Nov 11, 2012

To Stand and Fight Together: Richard Pierpoint and the Coloured Corps of Upper Canada

To Stand and Fight Together: Richard Pierpoint and the Coloured Corps of Upper Canada (CAN, JP, US, INT)

Written by: Steve Pitt

Published by: Dundurn Press

Published on: February 8, 2008

Today is Remembrance Day in Canada and most Commonwealth countries. In Japan there is no such holiday remembering those who have served. In fact, most people in this country think of today as "Pocky Day" where you are supposed to eat two sticks of Pocky at 11:11 on November 11. As a cadet Remembrance Day was such a huge part of my year that it is hard for me to think of today as just another day or a day dedicated to a snack. I was lucky to be able to buy a poppy (paper- what is up with that???) in the UK last week, but mostly my observance is limited to a moment of silence and reciting In Flanders Fields to my kids.

I do like to read a book about people who served at this time of year, and this year I chose this book, as it talks about the War of 1812. This year is the 200th anniversary of the War of 1812, naturally, so I wanted to do something!

In school basically what we learned about the War of 1812 was that we (as the British) burned down the White House. A little more, but not too in depth. I've done some of my own reading over time as well, but nothing this detailed.

Richard Pierpoint is the possible name of Captain Dick, a United Empire Loyalist who was brought to Canada and freedom after fighting for the British in the US War of Independence. When the War of 1812 broke out he was a senior citizen but helped to create a regiment of black soldiers although command was given to a white neighbour. His story and that of other freed slaves who defended Upper Canada are given long-awaited recognition in this book.

The book itself was a great read, with sidebars of extra information about the slave trade and military so I didn't need to keep Wikipedia open at any point. Steve Pitt is extremely good at giving context for actions on all sides, from the birth of African slavery in Britain to the continuation of the Coloured Corps until the latter half of the 19th century. I am still marveling at what Pitt could piece together with what little information remains from that era about a man with no descendants who didn't get the attention he deserved as a hero while alive.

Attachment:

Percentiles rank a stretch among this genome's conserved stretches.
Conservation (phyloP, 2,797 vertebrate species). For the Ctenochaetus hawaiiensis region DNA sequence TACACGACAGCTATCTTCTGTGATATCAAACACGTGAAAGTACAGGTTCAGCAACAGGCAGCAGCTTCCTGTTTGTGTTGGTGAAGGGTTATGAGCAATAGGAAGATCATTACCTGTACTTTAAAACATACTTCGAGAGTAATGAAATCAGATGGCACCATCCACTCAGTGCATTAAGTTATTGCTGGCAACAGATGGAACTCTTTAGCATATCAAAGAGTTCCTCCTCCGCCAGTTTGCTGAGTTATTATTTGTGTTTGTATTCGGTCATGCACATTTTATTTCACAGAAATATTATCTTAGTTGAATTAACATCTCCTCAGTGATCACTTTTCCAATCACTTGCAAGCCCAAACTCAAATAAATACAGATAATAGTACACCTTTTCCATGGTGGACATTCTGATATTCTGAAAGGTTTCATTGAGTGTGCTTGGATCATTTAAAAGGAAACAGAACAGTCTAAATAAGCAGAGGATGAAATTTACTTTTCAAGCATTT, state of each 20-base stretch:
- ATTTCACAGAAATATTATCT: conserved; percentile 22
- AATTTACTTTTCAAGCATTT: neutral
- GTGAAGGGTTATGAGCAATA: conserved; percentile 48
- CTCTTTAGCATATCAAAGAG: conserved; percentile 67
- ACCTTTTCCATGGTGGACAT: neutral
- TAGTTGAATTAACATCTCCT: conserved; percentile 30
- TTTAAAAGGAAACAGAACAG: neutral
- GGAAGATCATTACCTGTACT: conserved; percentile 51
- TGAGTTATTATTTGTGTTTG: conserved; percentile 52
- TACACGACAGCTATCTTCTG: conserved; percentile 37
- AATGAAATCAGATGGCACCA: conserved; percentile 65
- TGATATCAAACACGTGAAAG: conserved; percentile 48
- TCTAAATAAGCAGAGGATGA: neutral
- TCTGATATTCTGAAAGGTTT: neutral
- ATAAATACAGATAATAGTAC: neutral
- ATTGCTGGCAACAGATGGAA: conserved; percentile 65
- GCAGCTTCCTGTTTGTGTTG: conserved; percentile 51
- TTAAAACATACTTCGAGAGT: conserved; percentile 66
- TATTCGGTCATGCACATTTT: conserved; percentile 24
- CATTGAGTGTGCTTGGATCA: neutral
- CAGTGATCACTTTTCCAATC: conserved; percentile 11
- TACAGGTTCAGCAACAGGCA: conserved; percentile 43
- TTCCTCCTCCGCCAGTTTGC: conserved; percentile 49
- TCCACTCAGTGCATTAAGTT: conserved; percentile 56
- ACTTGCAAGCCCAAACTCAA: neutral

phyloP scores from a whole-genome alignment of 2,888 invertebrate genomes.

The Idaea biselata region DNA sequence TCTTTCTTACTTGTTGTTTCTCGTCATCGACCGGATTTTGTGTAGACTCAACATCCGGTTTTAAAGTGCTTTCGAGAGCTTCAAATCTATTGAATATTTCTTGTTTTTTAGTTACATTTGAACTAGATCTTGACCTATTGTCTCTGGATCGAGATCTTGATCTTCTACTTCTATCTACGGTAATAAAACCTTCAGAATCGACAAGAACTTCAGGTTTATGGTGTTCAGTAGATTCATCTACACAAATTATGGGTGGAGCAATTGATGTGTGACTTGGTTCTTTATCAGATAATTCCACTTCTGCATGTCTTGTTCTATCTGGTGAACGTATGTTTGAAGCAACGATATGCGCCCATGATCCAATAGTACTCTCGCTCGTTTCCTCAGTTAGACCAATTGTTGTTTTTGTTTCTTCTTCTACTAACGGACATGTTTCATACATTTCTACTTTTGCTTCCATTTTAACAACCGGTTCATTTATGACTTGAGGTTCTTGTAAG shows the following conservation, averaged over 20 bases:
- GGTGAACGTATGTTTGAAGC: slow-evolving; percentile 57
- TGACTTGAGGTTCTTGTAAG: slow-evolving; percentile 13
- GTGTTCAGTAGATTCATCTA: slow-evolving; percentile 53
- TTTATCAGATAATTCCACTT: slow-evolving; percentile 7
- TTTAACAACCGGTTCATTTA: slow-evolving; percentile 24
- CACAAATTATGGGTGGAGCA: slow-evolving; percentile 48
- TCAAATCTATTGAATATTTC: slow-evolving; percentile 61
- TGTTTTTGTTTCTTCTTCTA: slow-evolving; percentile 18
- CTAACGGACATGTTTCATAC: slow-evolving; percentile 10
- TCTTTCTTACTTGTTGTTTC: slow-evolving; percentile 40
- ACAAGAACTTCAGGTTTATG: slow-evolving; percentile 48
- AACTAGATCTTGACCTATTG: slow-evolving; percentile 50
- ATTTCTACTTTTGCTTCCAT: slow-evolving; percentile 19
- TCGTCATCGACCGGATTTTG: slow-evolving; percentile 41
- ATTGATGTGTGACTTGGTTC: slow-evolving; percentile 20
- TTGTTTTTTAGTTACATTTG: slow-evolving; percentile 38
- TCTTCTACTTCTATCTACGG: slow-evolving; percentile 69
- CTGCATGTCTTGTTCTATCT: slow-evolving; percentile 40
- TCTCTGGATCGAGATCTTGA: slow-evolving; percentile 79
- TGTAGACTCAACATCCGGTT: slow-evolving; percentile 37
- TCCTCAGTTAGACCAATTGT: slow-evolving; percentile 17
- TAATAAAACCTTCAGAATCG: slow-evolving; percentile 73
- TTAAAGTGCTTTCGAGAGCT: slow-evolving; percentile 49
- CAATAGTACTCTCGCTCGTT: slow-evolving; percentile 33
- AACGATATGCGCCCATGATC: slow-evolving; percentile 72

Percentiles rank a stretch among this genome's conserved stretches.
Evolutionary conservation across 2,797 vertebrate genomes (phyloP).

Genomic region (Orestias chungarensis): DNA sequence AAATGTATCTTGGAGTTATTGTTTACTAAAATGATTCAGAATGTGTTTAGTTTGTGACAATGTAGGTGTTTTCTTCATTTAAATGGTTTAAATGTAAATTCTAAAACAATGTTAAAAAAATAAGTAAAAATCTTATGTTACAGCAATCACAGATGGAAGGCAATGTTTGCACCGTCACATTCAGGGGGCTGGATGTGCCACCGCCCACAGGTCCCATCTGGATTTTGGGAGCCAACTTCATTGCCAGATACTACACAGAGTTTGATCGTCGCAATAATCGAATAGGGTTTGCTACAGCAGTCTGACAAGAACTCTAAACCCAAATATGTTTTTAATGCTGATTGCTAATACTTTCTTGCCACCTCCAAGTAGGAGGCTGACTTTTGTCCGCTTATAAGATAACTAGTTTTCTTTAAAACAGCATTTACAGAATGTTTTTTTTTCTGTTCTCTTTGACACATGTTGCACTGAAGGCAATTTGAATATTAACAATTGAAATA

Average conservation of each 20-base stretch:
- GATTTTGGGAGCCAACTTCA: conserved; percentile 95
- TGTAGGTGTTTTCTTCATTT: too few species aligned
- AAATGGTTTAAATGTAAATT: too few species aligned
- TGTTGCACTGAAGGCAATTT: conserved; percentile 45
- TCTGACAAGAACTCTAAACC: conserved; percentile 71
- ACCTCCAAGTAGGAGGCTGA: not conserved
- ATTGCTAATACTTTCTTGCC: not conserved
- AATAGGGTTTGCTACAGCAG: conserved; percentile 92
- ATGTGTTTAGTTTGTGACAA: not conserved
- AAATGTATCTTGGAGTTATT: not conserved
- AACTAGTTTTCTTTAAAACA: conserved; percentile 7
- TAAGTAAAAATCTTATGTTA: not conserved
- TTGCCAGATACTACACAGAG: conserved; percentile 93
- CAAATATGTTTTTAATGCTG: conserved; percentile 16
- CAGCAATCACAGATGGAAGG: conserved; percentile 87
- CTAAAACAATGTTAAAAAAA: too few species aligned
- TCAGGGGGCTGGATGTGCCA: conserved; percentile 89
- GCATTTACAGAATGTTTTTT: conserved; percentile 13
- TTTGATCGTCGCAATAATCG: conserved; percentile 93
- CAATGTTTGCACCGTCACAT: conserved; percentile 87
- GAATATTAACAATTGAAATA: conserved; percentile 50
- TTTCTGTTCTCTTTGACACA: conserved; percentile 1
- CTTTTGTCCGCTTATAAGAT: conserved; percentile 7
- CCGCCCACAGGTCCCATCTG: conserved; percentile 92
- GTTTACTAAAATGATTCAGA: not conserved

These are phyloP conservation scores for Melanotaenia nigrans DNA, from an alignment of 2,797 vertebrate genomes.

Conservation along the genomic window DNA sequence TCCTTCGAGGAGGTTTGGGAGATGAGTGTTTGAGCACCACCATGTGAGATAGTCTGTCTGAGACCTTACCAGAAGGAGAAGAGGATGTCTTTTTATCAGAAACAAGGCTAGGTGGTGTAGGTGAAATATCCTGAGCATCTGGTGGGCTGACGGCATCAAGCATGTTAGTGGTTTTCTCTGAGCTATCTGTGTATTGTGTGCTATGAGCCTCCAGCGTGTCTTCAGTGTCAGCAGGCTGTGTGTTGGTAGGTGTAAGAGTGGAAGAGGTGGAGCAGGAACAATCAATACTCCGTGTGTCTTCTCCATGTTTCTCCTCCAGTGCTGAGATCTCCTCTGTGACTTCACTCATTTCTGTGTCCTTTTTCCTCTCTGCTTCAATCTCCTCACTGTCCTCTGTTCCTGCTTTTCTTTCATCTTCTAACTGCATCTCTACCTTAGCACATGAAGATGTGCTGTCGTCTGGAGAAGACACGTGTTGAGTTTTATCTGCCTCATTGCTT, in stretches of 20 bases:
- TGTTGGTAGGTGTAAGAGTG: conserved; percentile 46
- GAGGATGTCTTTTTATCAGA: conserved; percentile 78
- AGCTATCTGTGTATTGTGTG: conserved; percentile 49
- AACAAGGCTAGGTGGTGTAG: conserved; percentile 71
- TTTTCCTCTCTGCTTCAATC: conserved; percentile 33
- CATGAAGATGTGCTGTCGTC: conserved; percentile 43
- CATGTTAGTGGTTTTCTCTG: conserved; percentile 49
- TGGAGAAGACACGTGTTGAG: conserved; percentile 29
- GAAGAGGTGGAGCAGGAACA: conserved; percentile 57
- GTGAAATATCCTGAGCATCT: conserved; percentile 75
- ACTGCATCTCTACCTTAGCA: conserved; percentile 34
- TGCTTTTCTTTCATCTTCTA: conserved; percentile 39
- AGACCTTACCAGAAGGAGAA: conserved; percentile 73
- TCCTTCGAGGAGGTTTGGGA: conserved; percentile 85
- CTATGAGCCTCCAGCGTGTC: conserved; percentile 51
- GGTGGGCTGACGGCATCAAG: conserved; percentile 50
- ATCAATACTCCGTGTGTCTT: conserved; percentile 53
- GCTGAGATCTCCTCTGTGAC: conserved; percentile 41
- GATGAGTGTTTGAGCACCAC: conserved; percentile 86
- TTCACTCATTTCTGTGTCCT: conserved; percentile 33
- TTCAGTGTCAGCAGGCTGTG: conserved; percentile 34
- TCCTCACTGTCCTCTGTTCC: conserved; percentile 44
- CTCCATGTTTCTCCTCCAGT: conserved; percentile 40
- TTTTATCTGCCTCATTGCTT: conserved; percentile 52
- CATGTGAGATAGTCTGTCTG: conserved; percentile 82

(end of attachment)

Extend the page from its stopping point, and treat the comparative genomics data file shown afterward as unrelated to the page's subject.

I love it when books about history make me think about the regular guy, or a viewpoint not normally told. This book tells a story Canadians don't normally hear but should, about a man going up amazing obstacles in the twilight of his life and making a difference.

This is a great read for those who want to remember Canada's military heroes. Other great reads for Remembrance Day I have reviewed include Vimy and As You Were: The Tragedy at Valcartier, and I would recommend both heartily.

This is the twenty-second book I have reviewed for the Sixth Canadian Book Challenge.

1 comment:

  1. I wasn't aware of 'pocky day' so that's interesting.
    I was actually at work when 11am hit on the 11th and both I and my co-worker were behind the counter. We stood at attention behind the counter in silence. A customer came in (interestingly enough to pre-order the new Call of Duty game) but we lifted a pre-prepared sign saying 'observing minute of silence for remembrance day'. He promptly stood at attention too. That made me feel good.
    As for the book, it sounds like a very interesting piece of history, and the writer seems to have tackled it well and from an unusual viewpoint.


If you enjoyed this post, please feel free to share it.

I love comments! They make my day.